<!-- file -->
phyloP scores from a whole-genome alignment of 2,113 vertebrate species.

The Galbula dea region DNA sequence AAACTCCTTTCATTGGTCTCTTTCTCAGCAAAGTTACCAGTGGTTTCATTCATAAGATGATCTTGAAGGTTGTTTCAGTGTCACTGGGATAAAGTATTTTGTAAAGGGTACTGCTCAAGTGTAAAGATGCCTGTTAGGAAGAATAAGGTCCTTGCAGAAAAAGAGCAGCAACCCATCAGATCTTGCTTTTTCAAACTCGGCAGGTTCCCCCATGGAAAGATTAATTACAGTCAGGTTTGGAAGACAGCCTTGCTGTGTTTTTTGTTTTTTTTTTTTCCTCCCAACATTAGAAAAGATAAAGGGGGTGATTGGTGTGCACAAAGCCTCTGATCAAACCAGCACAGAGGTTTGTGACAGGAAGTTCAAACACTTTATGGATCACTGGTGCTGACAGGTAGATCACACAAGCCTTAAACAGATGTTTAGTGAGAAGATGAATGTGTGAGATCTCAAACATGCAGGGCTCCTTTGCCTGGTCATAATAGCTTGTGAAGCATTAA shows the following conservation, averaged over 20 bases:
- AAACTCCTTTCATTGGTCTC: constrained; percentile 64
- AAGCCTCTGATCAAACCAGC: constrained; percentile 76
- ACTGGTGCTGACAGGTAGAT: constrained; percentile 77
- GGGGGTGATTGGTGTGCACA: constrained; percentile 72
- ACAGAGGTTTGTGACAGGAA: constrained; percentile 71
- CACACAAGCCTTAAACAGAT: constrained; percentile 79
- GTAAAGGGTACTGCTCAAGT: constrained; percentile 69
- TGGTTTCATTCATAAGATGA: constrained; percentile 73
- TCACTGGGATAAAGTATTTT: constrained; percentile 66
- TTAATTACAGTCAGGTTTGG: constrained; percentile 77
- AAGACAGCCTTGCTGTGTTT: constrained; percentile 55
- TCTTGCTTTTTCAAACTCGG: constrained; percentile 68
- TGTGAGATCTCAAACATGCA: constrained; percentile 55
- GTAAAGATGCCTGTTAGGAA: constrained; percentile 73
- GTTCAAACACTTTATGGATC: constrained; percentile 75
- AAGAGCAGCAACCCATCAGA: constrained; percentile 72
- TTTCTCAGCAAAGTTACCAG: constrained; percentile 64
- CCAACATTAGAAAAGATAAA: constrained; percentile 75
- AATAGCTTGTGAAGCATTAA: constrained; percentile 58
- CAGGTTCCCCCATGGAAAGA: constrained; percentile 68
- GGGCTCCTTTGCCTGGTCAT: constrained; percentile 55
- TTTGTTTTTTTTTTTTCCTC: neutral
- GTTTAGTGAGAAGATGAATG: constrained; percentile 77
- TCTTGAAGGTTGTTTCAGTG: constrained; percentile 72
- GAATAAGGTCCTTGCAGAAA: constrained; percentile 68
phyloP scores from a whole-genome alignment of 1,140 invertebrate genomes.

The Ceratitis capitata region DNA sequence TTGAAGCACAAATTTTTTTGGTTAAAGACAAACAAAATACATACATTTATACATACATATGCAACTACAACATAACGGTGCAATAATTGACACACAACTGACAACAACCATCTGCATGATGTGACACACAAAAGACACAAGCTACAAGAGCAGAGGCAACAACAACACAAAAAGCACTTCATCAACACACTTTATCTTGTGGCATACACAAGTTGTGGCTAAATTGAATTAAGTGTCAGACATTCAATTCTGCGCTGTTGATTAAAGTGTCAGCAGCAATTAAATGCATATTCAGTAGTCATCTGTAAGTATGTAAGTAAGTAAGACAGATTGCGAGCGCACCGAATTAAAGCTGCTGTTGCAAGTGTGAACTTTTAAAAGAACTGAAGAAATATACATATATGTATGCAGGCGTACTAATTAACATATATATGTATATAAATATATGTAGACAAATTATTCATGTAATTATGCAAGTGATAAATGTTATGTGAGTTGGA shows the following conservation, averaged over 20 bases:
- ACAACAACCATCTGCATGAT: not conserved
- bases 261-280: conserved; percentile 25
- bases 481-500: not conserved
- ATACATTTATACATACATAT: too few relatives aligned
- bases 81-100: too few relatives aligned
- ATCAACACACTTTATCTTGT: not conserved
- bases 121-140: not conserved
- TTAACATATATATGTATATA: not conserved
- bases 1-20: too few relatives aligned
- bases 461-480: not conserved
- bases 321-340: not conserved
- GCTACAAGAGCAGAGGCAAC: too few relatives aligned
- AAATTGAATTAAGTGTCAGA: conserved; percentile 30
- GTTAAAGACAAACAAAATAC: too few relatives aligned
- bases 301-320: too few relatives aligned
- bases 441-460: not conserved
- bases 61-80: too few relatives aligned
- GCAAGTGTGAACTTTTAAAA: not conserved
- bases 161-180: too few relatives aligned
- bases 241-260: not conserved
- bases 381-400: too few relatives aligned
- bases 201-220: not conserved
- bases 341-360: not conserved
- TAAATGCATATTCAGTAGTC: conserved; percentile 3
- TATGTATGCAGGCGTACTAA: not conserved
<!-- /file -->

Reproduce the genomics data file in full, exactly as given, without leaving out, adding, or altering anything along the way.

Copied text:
phyloP scores from a whole-genome alignment of 2,113 vertebrate species.

The Galbula dea region DNA sequence AAACTCCTTTCATTGGTCTCTTTCTCAGCAAAGTTACCAGTGGTTTCATTCATAAGATGATCTTGAAGGTTGTTTCAGTGTCACTGGGATAAAGTATTTTGTAAAGGGTACTGCTCAAGTGTAAAGATGCCTGTTAGGAAGAATAAGGTCCTTGCAGAAAAAGAGCAGCAACCCATCAGATCTTGCTTTTTCAAACTCGGCAGGTTCCCCCATGGAAAGATTAATTACAGTCAGGTTTGGAAGACAGCCTTGCTGTGTTTTTTGTTTTTTTTTTTTCCTCCCAACATTAGAAAAGATAAAGGGGGTGATTGGTGTGCACAAAGCCTCTGATCAAACCAGCACAGAGGTTTGTGACAGGAAGTTCAAACACTTTATGGATCACTGGTGCTGACAGGTAGATCACACAAGCCTTAAACAGATGTTTAGTGAGAAGATGAATGTGTGAGATCTCAAACATGCAGGGCTCCTTTGCCTGGTCATAATAGCTTGTGAAGCATTAA shows the following conservation, averaged over 20 bases:
- AAACTCCTTTCATTGGTCTC: constrained; percentile 64
- AAGCCTCTGATCAAACCAGC: constrained; percentile 76
- ACTGGTGCTGACAGGTAGAT: constrained; percentile 77
- GGGGGTGATTGGTGTGCACA: constrained; percentile 72
- ACAGAGGTTTGTGACAGGAA: constrained; percentile 71
- CACACAAGCCTTAAACAGAT: constrained; percentile 79
- GTAAAGGGTACTGCTCAAGT: constrained; percentile 69
- TGGTTTCATTCATAAGATGA: constrained; percentile 73
- TCACTGGGATAAAGTATTTT: constrained; percentile 66
- TTAATTACAGTCAGGTTTGG: constrained; percentile 77
- AAGACAGCCTTGCTGTGTTT: constrained; percentile 55
- TCTTGCTTTTTCAAACTCGG: constrained; percentile 68
- TGTGAGATCTCAAACATGCA: constrained; percentile 55
- GTAAAGATGCCTGTTAGGAA: constrained; percentile 73
- GTTCAAACACTTTATGGATC: constrained; percentile 75
- AAGAGCAGCAACCCATCAGA: constrained; percentile 72
- TTTCTCAGCAAAGTTACCAG: constrained; percentile 64
- CCAACATTAGAAAAGATAAA: constrained; percentile 75
- AATAGCTTGTGAAGCATTAA: constrained; percentile 58
- CAGGTTCCCCCATGGAAAGA: constrained; percentile 68
- GGGCTCCTTTGCCTGGTCAT: constrained; percentile 55
- TTTGTTTTTTTTTTTTCCTC: neutral
- GTTTAGTGAGAAGATGAATG: constrained; percentile 77
- TCTTGAAGGTTGTTTCAGTG: constrained; percentile 72
- GAATAAGGTCCTTGCAGAAA: constrained; percentile 68
phyloP scores from a whole-genome alignment of 1,140 invertebrate genomes.

The Ceratitis capitata region DNA sequence TTGAAGCACAAATTTTTTTGGTTAAAGACAAACAAAATACATACATTTATACATACATATGCAACTACAACATAACGGTGCAATAATTGACACACAACTGACAACAACCATCTGCATGATGTGACACACAAAAGACACAAGCTACAAGAGCAGAGGCAACAACAACACAAAAAGCACTTCATCAACACACTTTATCTTGTGGCATACACAAGTTGTGGCTAAATTGAATTAAGTGTCAGACATTCAATTCTGCGCTGTTGATTAAAGTGTCAGCAGCAATTAAATGCATATTCAGTAGTCATCTGTAAGTATGTAAGTAAGTAAGACAGATTGCGAGCGCACCGAATTAAAGCTGCTGTTGCAAGTGTGAACTTTTAAAAGAACTGAAGAAATATACATATATGTATGCAGGCGTACTAATTAACATATATATGTATATAAATATATGTAGACAAATTATTCATGTAATTATGCAAGTGATAAATGTTATGTGAGTTGGA shows the following conservation, averaged over 20 bases:
- ACAACAACCATCTGCATGAT: not conserved
- bases 261-280: conserved; percentile 25
- bases 481-500: not conserved
- ATACATTTATACATACATAT: too few relatives aligned
- bases 81-100: too few relatives aligned
- ATCAACACACTTTATCTTGT: not conserved
- bases 121-140: not conserved
- TTAACATATATATGTATATA: not conserved
- bases 1-20: too few relatives aligned
- bases 461-480: not conserved
- bases 321-340: not conserved
- GCTACAAGAGCAGAGGCAAC: too few relatives aligned
- AAATTGAATTAAGTGTCAGA: conserved; percentile 30
- GTTAAAGACAAACAAAATAC: too few relatives aligned
- bases 301-320: too few relatives aligned
- bases 441-460: not conserved
- bases 61-80: too few relatives aligned
- GCAAGTGTGAACTTTTAAAA: not conserved
- bases 161-180: too few relatives aligned
- bases 241-260: not conserved
- bases 381-400: too few relatives aligned
- bases 201-220: not conserved
- bases 341-360: not conserved
- TAAATGCATATTCAGTAGTC: conserved; percentile 3
- TATGTATGCAGGCGTACTAA: not conserved